Moebius Syndrome is an extremely rare congenital neurological disorder which is characterized by facial paralysis and the inability to move the eyes from side to side. Most people with Moebius syndrome are born with facial paralysis, which means they cannot close their eyes or form facial expressions. Limb and chest wall abnormalities sometimes occur with the syndrome. Most people with Moebius syndrome have normal intelligence, and others should take care not to confuse their lack of facial expression with dullness or unfriendliness. It is named for Paul Jullius Mobius, a neurologist who first described the syndrome in 1888.
Moebius syndrome results from the underdevelopment of the sixth and seventh cranial nerve. The sixth cranial nerve controls lateral eye movement, and the seventh cranial nerve controls facial expression. People with Möbius syndrome are born with facial paralysis and the inability to move their eyes laterally. Often, the upper lip is retracted due to muscle shrinkage. Occasionally, the cranial nerves five and eight are affected. If cranial eight is affected, the person experiences hearing loss.
It is estimated that there are, on average, 2 to 20 cases of Moebius syndrome per million births. Although its rarity often leads to late diagnosis, infants with this disorder can be identified at birth by a "mask-like" lack of expression that is detectable during crying or laughing and by an inability to suck while nursing because of paresis (palsy) of the sixth and seventh cranial nerves. Also, because a person with Moebius syndrome cannot follow objects by moving their eyes from side to side, they turn their head instead.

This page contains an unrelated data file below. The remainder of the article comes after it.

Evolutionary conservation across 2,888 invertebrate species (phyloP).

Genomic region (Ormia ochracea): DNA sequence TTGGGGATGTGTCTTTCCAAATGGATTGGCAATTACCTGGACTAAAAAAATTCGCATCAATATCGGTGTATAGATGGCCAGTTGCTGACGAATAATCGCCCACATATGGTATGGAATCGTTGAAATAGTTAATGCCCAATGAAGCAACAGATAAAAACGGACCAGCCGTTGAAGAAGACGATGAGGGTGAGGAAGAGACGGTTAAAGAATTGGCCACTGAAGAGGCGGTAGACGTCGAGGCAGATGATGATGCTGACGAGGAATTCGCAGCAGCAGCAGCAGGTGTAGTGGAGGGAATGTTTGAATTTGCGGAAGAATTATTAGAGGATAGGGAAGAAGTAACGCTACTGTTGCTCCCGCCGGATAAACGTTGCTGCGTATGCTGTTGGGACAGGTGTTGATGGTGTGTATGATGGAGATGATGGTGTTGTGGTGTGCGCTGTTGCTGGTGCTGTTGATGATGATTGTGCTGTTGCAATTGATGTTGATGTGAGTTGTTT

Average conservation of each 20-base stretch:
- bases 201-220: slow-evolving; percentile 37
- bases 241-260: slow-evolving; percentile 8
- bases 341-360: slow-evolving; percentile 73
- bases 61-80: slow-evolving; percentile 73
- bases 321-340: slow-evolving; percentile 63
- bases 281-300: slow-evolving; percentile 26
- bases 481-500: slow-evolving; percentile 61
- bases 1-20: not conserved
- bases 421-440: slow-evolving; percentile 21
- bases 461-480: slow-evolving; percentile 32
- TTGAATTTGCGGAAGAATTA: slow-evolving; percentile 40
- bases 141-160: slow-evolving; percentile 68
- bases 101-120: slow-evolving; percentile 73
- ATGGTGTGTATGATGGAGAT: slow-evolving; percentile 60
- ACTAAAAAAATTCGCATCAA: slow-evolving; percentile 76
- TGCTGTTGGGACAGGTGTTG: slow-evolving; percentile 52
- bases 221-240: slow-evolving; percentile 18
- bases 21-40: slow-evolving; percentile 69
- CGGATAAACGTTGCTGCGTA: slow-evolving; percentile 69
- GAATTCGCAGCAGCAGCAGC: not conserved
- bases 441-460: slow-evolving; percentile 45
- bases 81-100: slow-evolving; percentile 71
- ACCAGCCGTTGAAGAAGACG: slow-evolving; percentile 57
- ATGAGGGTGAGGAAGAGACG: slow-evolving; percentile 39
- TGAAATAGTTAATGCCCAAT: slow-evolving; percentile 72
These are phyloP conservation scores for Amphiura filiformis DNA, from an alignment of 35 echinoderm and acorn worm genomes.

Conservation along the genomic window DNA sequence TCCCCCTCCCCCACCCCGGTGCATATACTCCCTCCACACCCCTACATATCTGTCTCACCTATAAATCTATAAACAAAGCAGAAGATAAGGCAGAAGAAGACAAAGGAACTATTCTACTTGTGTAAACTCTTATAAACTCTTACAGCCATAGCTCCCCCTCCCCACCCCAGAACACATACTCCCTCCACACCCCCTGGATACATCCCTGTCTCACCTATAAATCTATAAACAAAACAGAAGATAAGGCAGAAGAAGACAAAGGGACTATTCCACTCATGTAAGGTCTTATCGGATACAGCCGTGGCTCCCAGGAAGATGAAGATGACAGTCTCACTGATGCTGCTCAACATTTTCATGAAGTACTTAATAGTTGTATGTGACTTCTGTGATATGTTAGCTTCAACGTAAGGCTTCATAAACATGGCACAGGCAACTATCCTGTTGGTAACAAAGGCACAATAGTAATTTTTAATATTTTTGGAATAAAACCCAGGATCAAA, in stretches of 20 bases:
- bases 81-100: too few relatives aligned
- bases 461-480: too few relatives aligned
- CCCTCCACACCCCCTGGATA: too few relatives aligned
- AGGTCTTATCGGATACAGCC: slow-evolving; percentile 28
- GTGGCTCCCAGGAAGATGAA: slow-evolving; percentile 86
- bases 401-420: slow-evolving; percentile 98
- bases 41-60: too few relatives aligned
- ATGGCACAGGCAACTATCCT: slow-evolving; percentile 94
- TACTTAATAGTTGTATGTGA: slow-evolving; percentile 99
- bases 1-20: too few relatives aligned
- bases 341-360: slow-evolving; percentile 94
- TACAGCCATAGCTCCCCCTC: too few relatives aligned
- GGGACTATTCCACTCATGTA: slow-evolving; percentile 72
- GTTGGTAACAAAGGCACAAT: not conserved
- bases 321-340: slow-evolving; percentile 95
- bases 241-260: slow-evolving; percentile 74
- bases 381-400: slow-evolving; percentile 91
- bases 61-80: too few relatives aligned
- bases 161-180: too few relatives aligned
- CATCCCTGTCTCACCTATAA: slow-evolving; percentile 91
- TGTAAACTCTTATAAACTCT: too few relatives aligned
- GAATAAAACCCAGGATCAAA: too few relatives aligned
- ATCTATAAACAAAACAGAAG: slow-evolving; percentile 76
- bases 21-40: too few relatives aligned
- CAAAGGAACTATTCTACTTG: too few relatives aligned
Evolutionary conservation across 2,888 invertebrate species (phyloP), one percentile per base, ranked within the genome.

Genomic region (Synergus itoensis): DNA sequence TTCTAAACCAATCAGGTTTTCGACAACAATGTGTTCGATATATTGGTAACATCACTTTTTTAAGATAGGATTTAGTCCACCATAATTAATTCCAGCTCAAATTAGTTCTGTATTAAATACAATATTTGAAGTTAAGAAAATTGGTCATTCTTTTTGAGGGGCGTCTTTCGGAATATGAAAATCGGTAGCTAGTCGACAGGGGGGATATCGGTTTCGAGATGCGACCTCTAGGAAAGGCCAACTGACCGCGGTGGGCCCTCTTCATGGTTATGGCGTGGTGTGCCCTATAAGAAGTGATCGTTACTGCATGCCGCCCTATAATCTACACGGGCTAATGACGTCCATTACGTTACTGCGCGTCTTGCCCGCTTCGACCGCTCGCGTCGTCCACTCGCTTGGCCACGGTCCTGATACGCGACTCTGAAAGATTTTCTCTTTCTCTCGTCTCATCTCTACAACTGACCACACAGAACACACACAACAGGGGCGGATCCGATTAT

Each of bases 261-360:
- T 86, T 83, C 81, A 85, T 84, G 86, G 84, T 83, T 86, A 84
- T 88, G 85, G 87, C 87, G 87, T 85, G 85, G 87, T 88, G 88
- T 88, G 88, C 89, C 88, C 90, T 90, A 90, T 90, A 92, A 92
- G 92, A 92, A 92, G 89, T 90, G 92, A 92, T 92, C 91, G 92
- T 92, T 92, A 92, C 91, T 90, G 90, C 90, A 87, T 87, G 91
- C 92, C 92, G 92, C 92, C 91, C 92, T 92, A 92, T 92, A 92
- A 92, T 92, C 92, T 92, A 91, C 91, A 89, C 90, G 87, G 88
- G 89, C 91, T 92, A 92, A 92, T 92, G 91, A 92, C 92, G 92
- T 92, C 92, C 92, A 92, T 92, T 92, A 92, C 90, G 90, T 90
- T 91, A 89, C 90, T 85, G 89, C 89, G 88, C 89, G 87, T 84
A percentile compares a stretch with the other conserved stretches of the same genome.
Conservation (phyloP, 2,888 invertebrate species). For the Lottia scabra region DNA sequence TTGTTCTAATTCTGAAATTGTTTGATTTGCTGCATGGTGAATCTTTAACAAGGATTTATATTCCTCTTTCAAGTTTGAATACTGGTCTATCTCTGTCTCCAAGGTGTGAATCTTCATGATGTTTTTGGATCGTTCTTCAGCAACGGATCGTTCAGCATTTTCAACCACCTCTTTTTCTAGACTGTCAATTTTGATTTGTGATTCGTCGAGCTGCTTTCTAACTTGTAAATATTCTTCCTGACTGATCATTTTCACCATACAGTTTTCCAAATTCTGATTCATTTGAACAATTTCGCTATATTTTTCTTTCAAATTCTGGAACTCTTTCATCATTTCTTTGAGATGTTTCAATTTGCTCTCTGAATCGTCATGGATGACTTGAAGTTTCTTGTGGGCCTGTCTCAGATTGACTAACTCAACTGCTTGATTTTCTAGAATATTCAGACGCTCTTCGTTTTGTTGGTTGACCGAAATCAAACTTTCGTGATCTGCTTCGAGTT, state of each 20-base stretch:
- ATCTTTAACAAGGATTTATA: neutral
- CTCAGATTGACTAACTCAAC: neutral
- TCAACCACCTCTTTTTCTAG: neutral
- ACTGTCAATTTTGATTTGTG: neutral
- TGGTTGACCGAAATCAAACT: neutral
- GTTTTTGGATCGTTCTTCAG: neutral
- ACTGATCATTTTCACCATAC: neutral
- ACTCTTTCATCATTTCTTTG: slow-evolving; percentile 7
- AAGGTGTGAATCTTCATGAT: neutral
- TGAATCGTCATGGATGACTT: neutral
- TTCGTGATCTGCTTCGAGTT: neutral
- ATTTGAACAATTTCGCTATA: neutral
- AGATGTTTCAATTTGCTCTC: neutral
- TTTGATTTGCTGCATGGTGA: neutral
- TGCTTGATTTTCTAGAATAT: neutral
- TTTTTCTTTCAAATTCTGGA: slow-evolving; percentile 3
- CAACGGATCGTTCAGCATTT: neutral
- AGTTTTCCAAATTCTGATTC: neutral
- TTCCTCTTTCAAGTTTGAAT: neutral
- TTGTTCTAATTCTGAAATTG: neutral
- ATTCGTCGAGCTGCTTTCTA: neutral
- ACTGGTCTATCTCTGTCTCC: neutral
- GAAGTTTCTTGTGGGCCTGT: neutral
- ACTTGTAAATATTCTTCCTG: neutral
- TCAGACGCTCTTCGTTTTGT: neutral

Other symptoms that sometimes occur with Moebius syndrome are:
Limb abnormalities—clubbed feet, missing fingers or toes
Difficulty in breathing and/or in swallowing
Corneal erosion resulting from difficulty in blinking
Children with Moebius syndrome may have delayed speech because of paralysis of the lips. However, with speech therapy, most people with Moebius syndrome can develop understandable speech. Möbius syndrome has been linked to increased occurrence of the symptoms of autism.
There is no single course of medical treatment or cure for Moebius syndrome. Treatment is supportive and in accordance with symptoms. If they have difficulty nursing, infants may require feeding tubes or special bottles to maintain sufficient nutrition. Physical, occupational, and speech therapy can improve motor skills and coordination and can lead to better control of speaking and eating abilities. Often, frequent lubrication with eye drops is sufficient to combat dry eye that results from impaired blinking. Surgery can correct crossed eyes, protect the cornea, and improve limb and jaw deformities. Sometimes called "smile surgery" by the media, muscle transfers grafted from the thigh to the corners of the mouth can be performed to provide the ability to smile. Although "smile surgery" may provide the ability to smile, the procedure is complex and can take twelve hours for each side of the face. Also, the surgery cannot be considered a "cure" for Moebius syndrome, because it does not improve the ability to form other facial expressions.
Living with Moebius syndrome:
Many people with Moebius syndrome lead full lives and experience personal and professional success. Facial expression is important in social interaction, and other people may have difficulty recognizing the emotions of people with Moebius. A person with Moebius syndrome who cannot smile may appear unfriendly or disinterested in a conversation. However, friends and family who are familiar with the person with Moebius syndrome learn to recognize other signals of emotion such as body language, and they sometimes report forgetting that the person has facial paralysis altogether. People with Moebius syndrome can use alternative methods to communicate emotion—such as body language, posture, and vocal tone.
To learn more about Moebius Syndrome visit our Many Faces of Moebius Syndrome websites at www.manyfacesofmoebiussyndrome.com or www.manyfacesofmoebiussyndrome.org